I need an index; what are my options?
Updated: 5 days ago
Part of a publishing agreement will be about who provides the index. What might your options be for getting an index for your book? The author can index the book; the publisher can hire an indexer or the author can hire an indexer. The next three posts will discuss these options, beginning with authors indexing their own work.
Part One: Authors Indexing Their Own Work
I’ve read online that some authors don’t trust someone else to do the index, while others assert that no one else could know the material like the author does. I’m not clear where the lack of trust lies, is it with the skills of the indexer, the knowledge base of the indexer on the subject or is it something that reveals the author’s need for control over the whole process? An author with control issues doing the index might not be a good idea as everything is funneled through the author’s perspective which may miss audiences of the book, hamper usability or have elements of indexes that are hallmarks of poor quality.
I have found that some authors I have worked with will focus on the contribution that their book is making to the field and dismiss entries aimed at those new to the field or from other disciplines as relevant. During the review process, these authors will ask me to delete entries for simpler content which I believe shouldn’t happen. The audience for a book is much more than your peers and you never know who has come to your looking for information related to their interests and research.
The author who claims that no one else could index the book because they don’t know the material, might not understand that indexers actually read the book and that many indexers are well educated in a variety of disciplines, many having graduate degrees and doctorates in their field. If the book is well written with a cogent argument, an indexer with an appropriate understanding of the related areas of study should be able to understand the argument in its entirety. After all, isn’t the point of the book to convince others of the argument?
When an author indexes the book there is less of an immediate financial outlay than when the author pays someone for the index. The author is essentially paying for the index with their time, which is a resource that varies in its accessibility for individuals. During the editing process, the author has likely been borrowing time from other areas of their life using the deadline of finalizing the text as the date after which normalcy will return. As indexing happens at the very end of the editorial process, that is, one of the very last things to be done to the book before heading to the printers, there are authors who have simply run out of time and/or energy to index their book, especially if they have family and teaching commitments. The editing process can be exhausting and more time consuming that envisioned.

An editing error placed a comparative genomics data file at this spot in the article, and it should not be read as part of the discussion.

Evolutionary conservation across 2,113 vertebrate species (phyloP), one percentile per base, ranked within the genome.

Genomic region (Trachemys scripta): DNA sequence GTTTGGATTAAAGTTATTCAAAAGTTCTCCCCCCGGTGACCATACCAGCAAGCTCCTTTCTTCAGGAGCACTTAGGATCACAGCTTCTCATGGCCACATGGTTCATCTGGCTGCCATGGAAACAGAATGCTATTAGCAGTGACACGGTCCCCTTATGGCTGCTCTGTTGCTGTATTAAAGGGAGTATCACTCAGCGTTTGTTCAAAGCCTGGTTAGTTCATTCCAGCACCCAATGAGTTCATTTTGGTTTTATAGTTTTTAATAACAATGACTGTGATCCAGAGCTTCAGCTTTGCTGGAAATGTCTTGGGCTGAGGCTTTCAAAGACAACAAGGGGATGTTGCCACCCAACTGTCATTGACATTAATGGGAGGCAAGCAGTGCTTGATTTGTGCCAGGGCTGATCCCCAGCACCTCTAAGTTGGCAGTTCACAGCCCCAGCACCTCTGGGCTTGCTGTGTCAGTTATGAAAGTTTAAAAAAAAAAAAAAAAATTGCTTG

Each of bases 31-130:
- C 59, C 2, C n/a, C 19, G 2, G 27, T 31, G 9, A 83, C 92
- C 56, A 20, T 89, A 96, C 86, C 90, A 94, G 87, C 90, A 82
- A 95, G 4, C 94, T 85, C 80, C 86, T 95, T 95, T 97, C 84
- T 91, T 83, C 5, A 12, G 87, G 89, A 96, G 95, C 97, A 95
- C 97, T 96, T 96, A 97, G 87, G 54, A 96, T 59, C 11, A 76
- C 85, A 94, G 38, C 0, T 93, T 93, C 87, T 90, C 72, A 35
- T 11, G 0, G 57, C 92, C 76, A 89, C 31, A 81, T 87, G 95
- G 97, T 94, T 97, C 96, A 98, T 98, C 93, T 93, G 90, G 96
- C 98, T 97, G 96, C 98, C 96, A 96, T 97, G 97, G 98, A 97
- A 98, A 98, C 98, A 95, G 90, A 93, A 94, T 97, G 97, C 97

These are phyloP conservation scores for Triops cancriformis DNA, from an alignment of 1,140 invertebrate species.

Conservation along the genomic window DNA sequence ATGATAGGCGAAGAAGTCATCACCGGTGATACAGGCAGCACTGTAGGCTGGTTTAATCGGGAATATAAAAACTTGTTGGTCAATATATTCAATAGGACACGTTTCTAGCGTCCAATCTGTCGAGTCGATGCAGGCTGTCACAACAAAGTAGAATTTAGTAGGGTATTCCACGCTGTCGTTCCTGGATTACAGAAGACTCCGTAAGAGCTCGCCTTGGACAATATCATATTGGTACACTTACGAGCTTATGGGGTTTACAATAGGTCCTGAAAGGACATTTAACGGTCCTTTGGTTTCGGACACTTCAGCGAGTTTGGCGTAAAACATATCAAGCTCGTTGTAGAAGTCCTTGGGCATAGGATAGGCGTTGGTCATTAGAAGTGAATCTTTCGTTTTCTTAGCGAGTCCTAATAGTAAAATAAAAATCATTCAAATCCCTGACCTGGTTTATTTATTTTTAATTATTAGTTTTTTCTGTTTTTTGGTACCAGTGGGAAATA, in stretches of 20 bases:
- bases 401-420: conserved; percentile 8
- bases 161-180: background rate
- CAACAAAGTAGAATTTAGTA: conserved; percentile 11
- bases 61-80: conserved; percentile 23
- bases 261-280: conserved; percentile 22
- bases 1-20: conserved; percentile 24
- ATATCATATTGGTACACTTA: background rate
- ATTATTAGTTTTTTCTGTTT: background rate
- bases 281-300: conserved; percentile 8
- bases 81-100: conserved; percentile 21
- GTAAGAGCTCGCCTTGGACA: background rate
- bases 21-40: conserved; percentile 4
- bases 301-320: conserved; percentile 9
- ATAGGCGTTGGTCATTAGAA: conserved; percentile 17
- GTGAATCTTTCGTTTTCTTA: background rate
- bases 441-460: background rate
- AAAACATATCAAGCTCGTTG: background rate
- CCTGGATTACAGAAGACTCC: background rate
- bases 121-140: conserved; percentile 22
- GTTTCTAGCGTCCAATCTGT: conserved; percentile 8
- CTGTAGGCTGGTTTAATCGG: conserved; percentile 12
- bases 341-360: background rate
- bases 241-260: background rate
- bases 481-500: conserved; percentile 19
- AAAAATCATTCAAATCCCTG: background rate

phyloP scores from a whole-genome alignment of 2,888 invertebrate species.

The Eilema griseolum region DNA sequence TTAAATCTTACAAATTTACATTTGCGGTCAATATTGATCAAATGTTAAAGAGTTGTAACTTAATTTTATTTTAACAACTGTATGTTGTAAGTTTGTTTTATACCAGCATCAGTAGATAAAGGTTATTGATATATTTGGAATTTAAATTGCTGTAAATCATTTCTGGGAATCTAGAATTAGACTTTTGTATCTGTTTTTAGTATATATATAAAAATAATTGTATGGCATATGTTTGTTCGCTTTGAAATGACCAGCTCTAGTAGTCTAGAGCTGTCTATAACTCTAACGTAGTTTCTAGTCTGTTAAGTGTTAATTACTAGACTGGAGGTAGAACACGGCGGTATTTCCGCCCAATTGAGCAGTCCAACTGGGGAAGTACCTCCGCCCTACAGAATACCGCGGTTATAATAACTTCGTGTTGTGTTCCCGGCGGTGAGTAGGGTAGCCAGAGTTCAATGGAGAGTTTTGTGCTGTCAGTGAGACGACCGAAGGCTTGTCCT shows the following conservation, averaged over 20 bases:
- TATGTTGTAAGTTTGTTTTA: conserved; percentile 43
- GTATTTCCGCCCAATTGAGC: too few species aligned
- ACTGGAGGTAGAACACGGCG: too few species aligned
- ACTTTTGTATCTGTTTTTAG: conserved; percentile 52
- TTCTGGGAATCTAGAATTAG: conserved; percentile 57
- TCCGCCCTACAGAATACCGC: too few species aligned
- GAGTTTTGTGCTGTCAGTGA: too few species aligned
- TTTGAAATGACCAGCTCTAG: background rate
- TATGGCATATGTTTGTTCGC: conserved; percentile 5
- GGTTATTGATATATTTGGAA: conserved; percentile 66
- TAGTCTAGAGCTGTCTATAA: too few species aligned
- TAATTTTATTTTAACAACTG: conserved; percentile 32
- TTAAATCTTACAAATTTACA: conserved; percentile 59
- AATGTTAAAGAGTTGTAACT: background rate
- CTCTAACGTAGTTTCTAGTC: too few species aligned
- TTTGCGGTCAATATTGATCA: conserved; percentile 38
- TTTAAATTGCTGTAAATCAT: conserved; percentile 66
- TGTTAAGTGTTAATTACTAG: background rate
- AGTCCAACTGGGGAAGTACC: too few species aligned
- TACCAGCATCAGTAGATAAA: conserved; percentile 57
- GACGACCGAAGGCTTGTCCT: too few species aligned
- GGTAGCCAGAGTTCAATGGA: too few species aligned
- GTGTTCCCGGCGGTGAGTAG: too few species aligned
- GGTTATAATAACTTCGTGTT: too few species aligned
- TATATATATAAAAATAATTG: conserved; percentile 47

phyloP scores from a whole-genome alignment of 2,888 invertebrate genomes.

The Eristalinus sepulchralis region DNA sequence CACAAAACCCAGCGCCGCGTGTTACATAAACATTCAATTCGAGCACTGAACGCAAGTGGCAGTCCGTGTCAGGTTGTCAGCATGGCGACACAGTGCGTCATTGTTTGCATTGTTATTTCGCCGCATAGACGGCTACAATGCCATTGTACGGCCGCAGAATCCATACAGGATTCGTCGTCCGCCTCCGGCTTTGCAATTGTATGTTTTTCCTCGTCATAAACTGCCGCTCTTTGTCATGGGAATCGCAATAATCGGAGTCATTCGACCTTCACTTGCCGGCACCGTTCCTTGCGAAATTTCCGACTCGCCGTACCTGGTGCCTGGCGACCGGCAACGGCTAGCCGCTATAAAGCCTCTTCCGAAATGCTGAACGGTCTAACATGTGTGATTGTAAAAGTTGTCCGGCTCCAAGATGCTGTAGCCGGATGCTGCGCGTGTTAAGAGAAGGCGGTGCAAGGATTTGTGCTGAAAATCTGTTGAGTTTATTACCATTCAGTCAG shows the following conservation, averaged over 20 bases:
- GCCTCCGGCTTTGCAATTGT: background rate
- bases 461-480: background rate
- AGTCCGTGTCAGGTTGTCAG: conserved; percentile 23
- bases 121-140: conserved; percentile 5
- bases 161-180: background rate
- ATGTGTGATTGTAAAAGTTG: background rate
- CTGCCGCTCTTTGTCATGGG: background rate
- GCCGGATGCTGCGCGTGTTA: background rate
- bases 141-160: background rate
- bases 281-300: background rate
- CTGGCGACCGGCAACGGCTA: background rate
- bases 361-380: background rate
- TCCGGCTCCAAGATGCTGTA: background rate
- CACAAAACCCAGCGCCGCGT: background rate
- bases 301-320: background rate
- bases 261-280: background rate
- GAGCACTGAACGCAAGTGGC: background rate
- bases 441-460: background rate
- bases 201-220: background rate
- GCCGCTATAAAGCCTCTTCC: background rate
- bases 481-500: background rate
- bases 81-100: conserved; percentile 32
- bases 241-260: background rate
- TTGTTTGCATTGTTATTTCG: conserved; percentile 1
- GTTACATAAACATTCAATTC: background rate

Indexes are fussy, require a good attention to detail, and are frustrating or stressful to some, to the point that the index never reaches a level professionalism that matches the writing.
If you know you hate fiddling with wee bits of document formatting, usually have several typos and your ethos is ‘I’ve done my part, someone else will tend to the details’, you probably shouldn’t do the index. As the index is one of the last steps before going to press and time is limited as the press has been booked, the amount of time an index is reviewed by the publisher may be minimal, meaning you won’t have that built-in back up of another set of eyes combing the index.
Indexing in Microsoft Word can be time consuming as it isn’t a program that is meant to do indexing and if it is the first time you are indexing, you will be figuring out on the fly how to make the program work for the specialized needs of indexing. Making an index seems simple, but they truly require fastidiousness, so having sound knowledge of Word’s advanced features can help you figure out how to implement some of the formatting needs of your publisher. Authors are expected to present the index according to the press’s formatting requirements due to the amount of time between submitting the index and it going to press. The press may not account for time on their end to convert em and en dashes, elide locators, count lines and move cross references.
Fatigue and Overwhelm
I once had an author approach me about indexing their book mid-December. They needed it ready for the start of January. I was already booked and couldn’t take on their book (even though I really wanted to index that particular book). They were having no luck finding an indexer and decided to index the book on their own, saying “I don’t care, I just needed to get an index in the book to satisfy my publisher”. I suspected they were teaching, it was the end of term, and they were exhausted from teaching while doing the edits. I think they were going to care when the final book was in their hands and fatigue and stress were faint memories.
We’ve all been overwhelmed at some point and know that feeling of anything is better than nothing. If that’s something that you find happens to you a lot, and this is your first book, you may want to seriously consider hiring an indexer earlier rather than waiting to the last minute. Indexers with subject matter expertise get booked in advance because of that expertise. Waiting until the last minute, means you end up like the example above, wanting an indexer but unable to find anyone who is a good fit for your book.
Next post: having the publisher hire the indexer for you